About National Parks Dark Skies

Dark Skies Festivals - a celebration of dark skies around National Parks and Areas of Outstanding Natural Beauty

A star-filled sky is one of nature's most natural wonders! But they’re becoming harder than ever to experience. In an urban area you’ll be lucky to see 20 stars on a clear night but in an area of low light pollution, such as in our National Parks, you could see as many as 2,000 twinkling above you.

National Parks are a stargazer’s paradise, with some of the best night skies in the country and we are excited to celebrate this with various Dark Skies Festivals throughout the year. It’s all about discovering, learning and enjoying the dark and the stars you can see as a result, with events suitable for all ages.

Since 2016's inaugural Festival in the North York Moors and Yorkshire Dales, Dark Skies Festivals throughout the UK have become an unmissable fixture in the stargazing calendar. Taking place throughout the country, there's never been a greater opportunity to get out and appreciate what's above.

Big Dipper

Launched by the Dark Sky Alliance in October 2018, National Parks are amongst a number of bodies to support the Big Dipper campaign, which aims to draw attention to the light pollution creep caused by beams emitted from powerful external LED floodlights and security lighting.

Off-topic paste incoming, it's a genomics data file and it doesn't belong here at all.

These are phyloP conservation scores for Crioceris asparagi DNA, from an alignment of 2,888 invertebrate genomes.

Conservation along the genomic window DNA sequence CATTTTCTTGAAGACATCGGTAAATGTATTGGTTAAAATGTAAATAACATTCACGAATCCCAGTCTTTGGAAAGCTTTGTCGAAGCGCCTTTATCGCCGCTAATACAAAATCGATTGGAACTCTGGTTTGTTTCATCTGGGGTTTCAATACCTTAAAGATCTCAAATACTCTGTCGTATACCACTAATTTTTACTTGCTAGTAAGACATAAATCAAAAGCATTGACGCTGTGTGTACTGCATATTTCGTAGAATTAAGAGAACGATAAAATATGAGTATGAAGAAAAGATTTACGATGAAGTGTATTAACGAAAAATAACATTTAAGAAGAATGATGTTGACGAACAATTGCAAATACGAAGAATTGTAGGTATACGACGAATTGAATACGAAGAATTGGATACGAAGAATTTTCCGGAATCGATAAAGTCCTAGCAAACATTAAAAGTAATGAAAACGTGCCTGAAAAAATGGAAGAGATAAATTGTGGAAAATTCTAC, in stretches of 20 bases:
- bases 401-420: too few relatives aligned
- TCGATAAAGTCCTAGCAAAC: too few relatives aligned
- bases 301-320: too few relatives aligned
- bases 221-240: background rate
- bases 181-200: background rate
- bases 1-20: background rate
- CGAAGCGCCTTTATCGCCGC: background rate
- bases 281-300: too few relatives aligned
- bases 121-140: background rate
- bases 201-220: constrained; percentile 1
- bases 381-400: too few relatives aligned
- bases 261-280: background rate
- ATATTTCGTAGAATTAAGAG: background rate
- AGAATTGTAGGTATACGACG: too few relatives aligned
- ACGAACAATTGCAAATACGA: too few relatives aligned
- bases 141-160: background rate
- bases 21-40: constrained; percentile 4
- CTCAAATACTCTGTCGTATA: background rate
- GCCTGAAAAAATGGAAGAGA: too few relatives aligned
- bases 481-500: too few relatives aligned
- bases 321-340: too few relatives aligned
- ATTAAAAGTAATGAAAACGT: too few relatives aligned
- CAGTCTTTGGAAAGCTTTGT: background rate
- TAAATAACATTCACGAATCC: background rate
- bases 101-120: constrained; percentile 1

The Big Dipper is highlighting how property owners can help reduce the orange-white glow, which is seen above built-up areas and is increasingly spreading across the countryside, by ensuring the beam of light from exterior lamps is dipped downwards rather than projected outwards.

The Big Dipper campaign is asking people to:

  • Ensure lights point down and are fully shielded.
  • Only illuminate areas you need to and don’t leave lights on all night - use a timer or motion sensor.
  • Employ lighting that is no brighter than necessary (a 500 lumens light is ample to illuminate a back garden)
  • If possible don’t use LEDs emitting bright white/blue light, but rather warmer colours (packaging often states the light’s colour temperature – units of 3,000k and below produce a warmer colour which is less harmful to the night-time environment).

For advice on minimising light pollution visit www.britastro.org/dark-skies or http://darksky.org/lighting/lighting-basics/.

Further information on light pollution and interactive maps can be found at  www.nightblight.cpre.org.uk.